Learner engagement and teaching effectiveness in livestreamed versus in-person CME

Christopher R. Stephenson, Rachel Yudkowsky, Christopher M. Wittich, David A. Cook

Research output: Contribution to journalArticlepeer-review


Introduction: Engaging learners in continuing medical education (CME) is challenging. Recently, CME courses have transitioned to livestreamed CME, with learners viewing live, in-person courses online. The authors aimed to (1) compare learner engagement and teaching effectiveness in livestreamed with in-person CME and (2) determine how livestream engagement and teaching effectiveness is associated with (A) interactivity metrics, (B) presentation characteristics and (C) medical knowledge. Methods: A 3-year, non-randomised study of in-person and livestream CME was performed. The course was in-person for 2018 but transitioned to livestream for 2020 and 2021. Learners completed the Learner Engagement Inventory and Teaching Effectiveness Instrument after each presentation. Both instruments were supported by content, internal structure and relations to other variables' validity evidence. Interactivity metrics included learner use of audience response, questions asked by learners and presentation views. Presentation characteristics included presentations using audience response, using pre/post-test format, time of day and words per slide. Medical knowledge was assessed by audience response. A repeated measures analysis of variance (anova) was used for comparisons and a mixed model approach for correlations. Results: A total of 159 learners (response rate 27%) completed questionnaires. Engagement did not significantly differ between in-person or livestream CME. (4.56 versus 4.53, p = 0.64, maximum 5 = highly engaged). However, teacher effectiveness scores were higher for in-person compared with livestream (4.77 versus 4.71 p = 0.01, maximum 5 = highly effective). For livestreamed courses, learner engagement was associated with presentation characteristics, including presentation using of audience response (yes = 4.57, no = 4.45, p <.0001), use of a pre/post-test (yes = 4.62, no = 4.54, p <.0001) and time of presentation (morning = 4.58, afternoon = 4.53, p =.0002). Significant associations were not seen for interactivity metrics or medical knowledge. Discussion: Livestreaming may be as engaging as in-person CME. Although teaching effectiveness in livestreaming was lower, this difference was small. CME course planners should consider offering livestream CME while exploring strategies to enhance teaching effectiveness in livestreamed settings.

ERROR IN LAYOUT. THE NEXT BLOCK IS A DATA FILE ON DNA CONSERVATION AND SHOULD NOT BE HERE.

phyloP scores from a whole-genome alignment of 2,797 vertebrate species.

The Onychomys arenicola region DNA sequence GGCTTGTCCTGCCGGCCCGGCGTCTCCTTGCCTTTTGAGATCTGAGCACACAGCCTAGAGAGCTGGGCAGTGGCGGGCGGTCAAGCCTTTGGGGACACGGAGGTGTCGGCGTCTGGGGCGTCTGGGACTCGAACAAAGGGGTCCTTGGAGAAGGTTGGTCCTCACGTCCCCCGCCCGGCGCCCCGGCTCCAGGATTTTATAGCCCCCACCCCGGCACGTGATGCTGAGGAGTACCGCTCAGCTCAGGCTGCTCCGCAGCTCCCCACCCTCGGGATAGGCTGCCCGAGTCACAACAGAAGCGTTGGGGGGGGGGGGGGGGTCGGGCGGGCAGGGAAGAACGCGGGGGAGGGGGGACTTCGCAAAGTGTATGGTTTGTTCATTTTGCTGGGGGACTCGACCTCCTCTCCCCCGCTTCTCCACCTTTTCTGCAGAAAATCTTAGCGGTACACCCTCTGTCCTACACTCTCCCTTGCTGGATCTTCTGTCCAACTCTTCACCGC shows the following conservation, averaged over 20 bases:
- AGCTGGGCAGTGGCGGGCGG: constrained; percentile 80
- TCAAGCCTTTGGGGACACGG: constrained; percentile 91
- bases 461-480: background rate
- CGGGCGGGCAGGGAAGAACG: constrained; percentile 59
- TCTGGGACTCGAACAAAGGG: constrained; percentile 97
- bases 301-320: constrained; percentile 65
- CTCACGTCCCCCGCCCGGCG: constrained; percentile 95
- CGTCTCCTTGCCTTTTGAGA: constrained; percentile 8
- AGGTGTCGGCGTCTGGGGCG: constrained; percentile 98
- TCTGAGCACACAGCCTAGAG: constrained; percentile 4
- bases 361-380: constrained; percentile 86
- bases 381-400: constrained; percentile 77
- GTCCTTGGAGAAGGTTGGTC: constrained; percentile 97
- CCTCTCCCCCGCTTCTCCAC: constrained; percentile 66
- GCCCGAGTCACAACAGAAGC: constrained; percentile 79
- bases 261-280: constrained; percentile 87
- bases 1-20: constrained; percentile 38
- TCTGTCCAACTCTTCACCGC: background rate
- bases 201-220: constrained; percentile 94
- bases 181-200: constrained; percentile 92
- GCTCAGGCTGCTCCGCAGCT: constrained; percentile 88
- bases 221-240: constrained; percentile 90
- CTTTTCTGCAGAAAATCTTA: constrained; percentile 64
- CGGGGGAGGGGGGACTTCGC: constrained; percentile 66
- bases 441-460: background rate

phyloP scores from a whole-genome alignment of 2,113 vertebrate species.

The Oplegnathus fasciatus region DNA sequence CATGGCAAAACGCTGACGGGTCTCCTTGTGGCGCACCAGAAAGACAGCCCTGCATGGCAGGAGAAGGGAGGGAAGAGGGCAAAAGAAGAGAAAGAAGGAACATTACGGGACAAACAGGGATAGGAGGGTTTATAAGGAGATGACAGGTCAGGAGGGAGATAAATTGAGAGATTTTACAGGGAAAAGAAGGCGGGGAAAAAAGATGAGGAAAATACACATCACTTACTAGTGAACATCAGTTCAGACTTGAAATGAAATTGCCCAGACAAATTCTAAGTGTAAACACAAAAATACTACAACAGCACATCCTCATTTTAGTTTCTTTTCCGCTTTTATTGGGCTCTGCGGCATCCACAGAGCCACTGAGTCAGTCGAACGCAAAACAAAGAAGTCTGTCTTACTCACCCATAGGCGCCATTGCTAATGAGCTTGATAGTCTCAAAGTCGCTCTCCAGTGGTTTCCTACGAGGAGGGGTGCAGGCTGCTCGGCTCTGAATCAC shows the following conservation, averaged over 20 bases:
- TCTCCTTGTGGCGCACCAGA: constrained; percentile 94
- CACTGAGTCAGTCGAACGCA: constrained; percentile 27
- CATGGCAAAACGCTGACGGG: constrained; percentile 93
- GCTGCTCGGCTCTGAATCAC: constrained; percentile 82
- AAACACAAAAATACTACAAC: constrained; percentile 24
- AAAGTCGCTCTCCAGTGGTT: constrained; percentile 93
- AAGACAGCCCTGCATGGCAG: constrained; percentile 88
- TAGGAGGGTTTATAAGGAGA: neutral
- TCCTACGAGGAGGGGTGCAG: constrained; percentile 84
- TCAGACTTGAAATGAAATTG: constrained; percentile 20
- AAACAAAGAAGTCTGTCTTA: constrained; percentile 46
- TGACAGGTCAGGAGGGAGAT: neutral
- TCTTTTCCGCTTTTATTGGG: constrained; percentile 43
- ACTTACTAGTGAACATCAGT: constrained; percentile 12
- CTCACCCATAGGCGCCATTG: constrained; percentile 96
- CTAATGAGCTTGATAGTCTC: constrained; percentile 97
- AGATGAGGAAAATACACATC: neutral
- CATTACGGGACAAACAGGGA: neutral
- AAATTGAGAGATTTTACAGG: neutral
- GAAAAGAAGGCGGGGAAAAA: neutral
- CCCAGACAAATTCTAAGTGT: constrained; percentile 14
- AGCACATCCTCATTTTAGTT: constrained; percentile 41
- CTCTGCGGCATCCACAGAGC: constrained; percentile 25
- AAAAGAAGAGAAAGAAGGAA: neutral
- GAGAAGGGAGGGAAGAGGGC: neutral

Original languageEnglish (US)
Pages (from-to)349-358
Number of pages10
JournalMedical education
Issue number4
StatePublished - Apr 2023

ASJC Scopus subject areas

  • Education


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